The narrative that Syrians are “fleeing war” has been shattered again as dozens of migrants in Greece pay smugglers to return them to Turkey and Syria. Living safely in camps, they say Europe isn’t the “better life” they hoped for.
In the migrants’ own words, none of those spoken to claimed they sought safety in Europe from the civil war. Instead, the people much of the media and political class call “refugees” are angry at not being allowed to cross to rich northern European countries where they will be given money and housing.
One such migrant, a 21 year old art student from Damascus, said he is “very very angry with the Europeans”. After spending a couple of months in Idomeni he decided to return home, saying:
“I want to go to Syria and continue my studies at the art school. Even if they open borders, I will still go. I am very angry with the Europeans because of the situation in which we live,” Die Welt reported.
The student says he plans to cross first to Turkey, then to Lebanon and from there, Damascus. Attracted by German chancellor Angela Merkel’s invitation to Syrians he added: “I wanted to legally go to Germany, but now I am forced to return in this way in my country.”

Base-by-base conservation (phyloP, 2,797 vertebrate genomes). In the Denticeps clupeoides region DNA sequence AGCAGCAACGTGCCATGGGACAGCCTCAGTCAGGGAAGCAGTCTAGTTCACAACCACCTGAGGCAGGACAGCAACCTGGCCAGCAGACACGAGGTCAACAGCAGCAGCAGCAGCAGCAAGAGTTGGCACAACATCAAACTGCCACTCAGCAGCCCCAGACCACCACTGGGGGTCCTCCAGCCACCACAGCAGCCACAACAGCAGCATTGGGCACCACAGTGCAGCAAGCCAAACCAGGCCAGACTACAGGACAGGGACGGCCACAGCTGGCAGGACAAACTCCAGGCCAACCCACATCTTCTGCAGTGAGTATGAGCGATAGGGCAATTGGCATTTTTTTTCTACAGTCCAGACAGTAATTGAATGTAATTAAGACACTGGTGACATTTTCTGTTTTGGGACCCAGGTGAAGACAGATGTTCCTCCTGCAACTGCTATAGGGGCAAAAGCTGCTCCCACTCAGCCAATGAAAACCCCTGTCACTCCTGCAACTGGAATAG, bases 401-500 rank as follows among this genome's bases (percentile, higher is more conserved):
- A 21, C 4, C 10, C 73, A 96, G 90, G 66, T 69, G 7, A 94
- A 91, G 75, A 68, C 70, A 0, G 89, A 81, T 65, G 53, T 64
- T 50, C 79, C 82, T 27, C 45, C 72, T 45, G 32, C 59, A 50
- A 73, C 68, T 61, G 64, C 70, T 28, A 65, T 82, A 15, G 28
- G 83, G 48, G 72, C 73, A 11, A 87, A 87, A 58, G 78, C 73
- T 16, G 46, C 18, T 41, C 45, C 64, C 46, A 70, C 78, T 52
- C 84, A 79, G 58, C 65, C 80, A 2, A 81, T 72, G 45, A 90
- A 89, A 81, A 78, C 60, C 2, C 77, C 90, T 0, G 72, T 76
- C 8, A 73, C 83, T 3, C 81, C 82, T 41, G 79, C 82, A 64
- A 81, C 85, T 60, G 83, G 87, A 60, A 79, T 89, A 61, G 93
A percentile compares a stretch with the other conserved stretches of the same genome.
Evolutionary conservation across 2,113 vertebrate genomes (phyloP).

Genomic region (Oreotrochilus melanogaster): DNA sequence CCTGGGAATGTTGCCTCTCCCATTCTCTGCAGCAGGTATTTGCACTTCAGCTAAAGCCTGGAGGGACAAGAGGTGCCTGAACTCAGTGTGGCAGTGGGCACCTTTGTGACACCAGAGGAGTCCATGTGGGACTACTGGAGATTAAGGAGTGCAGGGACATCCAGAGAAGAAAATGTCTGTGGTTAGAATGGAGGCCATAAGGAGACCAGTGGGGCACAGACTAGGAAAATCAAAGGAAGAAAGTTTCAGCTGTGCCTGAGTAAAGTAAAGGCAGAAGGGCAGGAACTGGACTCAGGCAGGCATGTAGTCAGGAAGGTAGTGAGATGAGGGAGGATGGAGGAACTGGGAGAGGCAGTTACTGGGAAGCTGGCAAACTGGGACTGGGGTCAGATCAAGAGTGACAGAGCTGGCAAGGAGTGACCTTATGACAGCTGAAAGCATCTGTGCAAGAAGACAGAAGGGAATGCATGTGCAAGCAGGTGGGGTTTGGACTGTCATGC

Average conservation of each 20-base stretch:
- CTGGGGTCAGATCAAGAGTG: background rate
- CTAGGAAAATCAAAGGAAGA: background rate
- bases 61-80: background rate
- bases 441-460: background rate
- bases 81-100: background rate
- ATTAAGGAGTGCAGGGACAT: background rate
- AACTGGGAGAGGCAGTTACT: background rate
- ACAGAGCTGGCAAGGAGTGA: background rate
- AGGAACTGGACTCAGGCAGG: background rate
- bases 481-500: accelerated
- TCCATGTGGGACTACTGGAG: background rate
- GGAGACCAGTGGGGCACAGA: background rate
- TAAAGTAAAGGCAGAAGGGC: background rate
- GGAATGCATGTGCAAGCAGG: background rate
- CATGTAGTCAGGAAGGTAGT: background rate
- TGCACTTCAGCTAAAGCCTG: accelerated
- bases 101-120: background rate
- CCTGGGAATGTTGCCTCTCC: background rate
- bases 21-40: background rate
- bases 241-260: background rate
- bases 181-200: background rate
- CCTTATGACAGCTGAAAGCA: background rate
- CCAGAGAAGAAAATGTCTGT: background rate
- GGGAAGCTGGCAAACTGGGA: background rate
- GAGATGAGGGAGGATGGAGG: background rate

Every night, groups of migrants gather at the Greek border town of Didymoteicho and wait in small tents for their chance to cross again to Turkey.
Another migrant, disillusioned with living in a refugee camp rather than in a house, and provided with pocket money by European taxpayers is al-Dschassem. Before leaving for Europe he’d been a hairdresser in Damascus, which has seen little fighting. “I will go to Turkey, I do not want Europe,” the 27 year old Syrian told reporters.
He and his family lived in Idomeni’s makeshift refugee camp for months before moving to an official camp. Upset at living in the safety of a refugee camp rather than in luxury, al-Dschassem and his family “gave up their dream of living in Germany.”
Al-Dschassem “did not expect” to have to live in a refugee camp, he said. “We thought [Europe] would be humane and we could take care of ourselves and our children, to protect them.”
“We have seen the opposite. Europe doesn’t spare a thought for us.”
The family decided to go to Turkey, where the father’s brother lives, but like many others they realised this is not easy. The legal way is “long and bureaucratic” which is why so many migrants are resorting to smugglers. While passage to Europe costs thousands of euros, the return journey costs just a few hundred. Die Welt remarked that it is “dangerous” for these economic migrants to head home as their money helps fund the criminal smugglers.
Ilias Akidis, head of the police union in Didymoteicho, said that he has observed a reverse flow of migrants towards their northern border.”The Evros [river] at this time of year very dangerous,” says Mr. Akidis. “Because of the rains, the water level is very high.”
The town’s deputy mayor, Ioannis Topaloudis, explains that around 20 to 40 people are breaking over the Macedonian border each day. Police said around 150 people have been arrested trying to return to Turkey in the past two months.
Recently the European Court of Justice (ECJ) ruled that illegal migrants can’t be jailed as they have “done nothing wrong”. Seemingly the ECJ has no problem with stopping migrants who try to leave the continent, however.